(10 December 1968, Russia) While reading about nuclear accidents, a
physicist found this Darwin Award. Mayak is a nuclear fuel processing
center in central Russia that was experimenting with plutonium purification
techniques. The report states that they were using "an unfavorable
geometry vessel in an improvised operation as a temporary vessel for
storing plutonium organic solution." In other words, they were pouring
liquid plutonium into unsafe equipment.
Keep an eye on the shift supervisor.
"It was noticed that the solution was a combination of organic and aqueous
solution [gunk in the tank.] Two operators [instructed by the shift
supervisor] used an improvised setup to decant the dark brown [concentrated
plutonium] organic solution. The shift supervisor then left to tend to
other duties. During the second filling of the bottle, a mixture of
aqueous and organic solution was drawn in. As a result, the
operators stopped filling the bottle."
One asked the shift supervisor for further instructions. He was told to
continue decanting the solution. This operator "poured it into the 60 L
vessel for a second time. After [most] of the solution had been poured
out, the operator saw a flash of light, and felt a pulse of heat.
Startled, the operator dropped the bottle, ran down the stairs, and from
The plutonium was too concentrated, and he had accidentally started a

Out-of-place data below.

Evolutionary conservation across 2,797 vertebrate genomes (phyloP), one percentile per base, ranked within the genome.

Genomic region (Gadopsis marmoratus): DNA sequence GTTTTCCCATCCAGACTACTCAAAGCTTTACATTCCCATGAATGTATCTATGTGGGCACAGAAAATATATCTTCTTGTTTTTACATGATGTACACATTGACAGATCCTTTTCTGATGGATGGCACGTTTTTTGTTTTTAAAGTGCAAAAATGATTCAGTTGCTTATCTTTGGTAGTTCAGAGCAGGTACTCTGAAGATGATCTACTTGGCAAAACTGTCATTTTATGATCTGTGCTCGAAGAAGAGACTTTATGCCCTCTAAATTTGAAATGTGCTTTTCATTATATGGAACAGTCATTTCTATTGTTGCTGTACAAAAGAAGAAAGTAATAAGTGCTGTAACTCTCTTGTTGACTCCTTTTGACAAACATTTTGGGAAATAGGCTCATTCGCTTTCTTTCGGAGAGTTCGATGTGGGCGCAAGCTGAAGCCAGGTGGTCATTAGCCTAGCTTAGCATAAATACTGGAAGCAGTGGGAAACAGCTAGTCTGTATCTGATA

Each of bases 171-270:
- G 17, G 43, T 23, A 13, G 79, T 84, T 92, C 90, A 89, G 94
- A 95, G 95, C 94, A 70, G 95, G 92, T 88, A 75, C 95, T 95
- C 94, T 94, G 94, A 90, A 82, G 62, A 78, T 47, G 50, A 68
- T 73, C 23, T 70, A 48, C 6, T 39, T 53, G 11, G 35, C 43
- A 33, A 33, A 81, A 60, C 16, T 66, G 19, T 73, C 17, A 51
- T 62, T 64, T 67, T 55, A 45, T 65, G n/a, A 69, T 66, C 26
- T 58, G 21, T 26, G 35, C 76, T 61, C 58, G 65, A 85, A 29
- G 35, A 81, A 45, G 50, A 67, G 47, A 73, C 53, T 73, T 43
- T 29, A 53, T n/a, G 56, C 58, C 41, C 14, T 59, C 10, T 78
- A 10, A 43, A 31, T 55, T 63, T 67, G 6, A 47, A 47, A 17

nuclear chain reaction! The alarms sounded, and everyone evacuated. So
far, no fatal errors. But a second criticality happens while everyone is
safely underground. Here's where it gets good.
"The shift supervisor insisted that the radiation control supervisor
permit him to enter the work area. The radiation control supervisor
resisted, but finally accompanied the shift supervisor back into the
building. As they approached the basement room where the accident had
occurred, the radiation levels continued to rise. The radiation control
supervisor prohibited the shift supervisor from proceeding. In spite of
the prohibition, the shift supervisor deceived the radiation control
supervisor and entered the room."
So, with things more or less under control, the shift supervisor tricks the
radiation control supervisor and goes into the room full of plutonium.
His "subsequent actions were not observed by anyone. However, there was
evidence that he attempted to pour [the plutonium] into a floor drain. His
actions caused a third excursion, larger than the first two, activating the
alarm system in both buildings."
The shift supervisor proceeded to set off an even bigger nuclear chain reaction!
"The shift supervisor, covered in plutonium organic solution, immediately
returned to the underground tunnel. He died about one month after the
accident," having received four times the fatal dose of radiation.
Everyone else survived.
Even if the shift supervisor had lived, he would still qualify for a Darwin
Award. That much radiation causes sterility.
"A flash of insight."
"Now hiring: Nuclear Plant Shift Supervisor."
DarwinAwards.com © 1994 - 2017
Submitted by: Edmund Schluessel
Reference: _A Review of Criticality Accidents_, 2000 revision, Los Alamos National Laboratory document LA-13638, elucidated by Edmund Schluessel.